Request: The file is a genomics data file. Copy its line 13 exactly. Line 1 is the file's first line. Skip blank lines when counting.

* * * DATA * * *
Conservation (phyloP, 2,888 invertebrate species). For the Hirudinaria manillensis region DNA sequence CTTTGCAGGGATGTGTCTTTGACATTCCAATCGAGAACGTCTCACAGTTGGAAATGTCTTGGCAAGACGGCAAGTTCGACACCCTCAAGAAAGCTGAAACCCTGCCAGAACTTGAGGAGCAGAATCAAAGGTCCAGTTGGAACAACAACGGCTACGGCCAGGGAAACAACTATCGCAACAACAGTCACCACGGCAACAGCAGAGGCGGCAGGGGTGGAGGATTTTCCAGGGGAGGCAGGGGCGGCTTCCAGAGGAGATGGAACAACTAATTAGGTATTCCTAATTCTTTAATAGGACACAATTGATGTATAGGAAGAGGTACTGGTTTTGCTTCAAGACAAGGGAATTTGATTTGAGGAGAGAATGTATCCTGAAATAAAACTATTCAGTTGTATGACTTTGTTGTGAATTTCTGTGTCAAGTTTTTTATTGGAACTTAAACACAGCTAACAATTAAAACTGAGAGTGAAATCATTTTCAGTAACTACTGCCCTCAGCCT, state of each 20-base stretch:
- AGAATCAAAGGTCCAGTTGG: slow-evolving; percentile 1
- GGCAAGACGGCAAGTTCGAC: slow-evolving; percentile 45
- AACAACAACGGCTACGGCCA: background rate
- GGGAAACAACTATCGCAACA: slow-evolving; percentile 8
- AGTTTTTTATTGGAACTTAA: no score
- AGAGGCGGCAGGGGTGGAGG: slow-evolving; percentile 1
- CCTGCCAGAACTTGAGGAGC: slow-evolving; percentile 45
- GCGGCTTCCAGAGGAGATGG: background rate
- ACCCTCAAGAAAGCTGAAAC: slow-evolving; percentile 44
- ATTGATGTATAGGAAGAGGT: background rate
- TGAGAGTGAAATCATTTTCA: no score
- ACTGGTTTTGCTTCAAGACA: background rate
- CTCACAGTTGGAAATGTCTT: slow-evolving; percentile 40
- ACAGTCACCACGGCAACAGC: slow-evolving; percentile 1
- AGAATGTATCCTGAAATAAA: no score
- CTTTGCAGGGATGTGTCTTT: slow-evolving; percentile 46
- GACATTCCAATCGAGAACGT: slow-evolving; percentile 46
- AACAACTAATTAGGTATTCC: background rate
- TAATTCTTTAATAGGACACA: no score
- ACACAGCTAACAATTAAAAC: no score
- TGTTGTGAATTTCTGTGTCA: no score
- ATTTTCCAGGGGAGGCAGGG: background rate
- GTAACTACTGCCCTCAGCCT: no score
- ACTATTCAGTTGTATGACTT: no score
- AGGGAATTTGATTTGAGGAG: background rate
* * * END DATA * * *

- ACTGGTTTTGCTTCAAGACA: background rate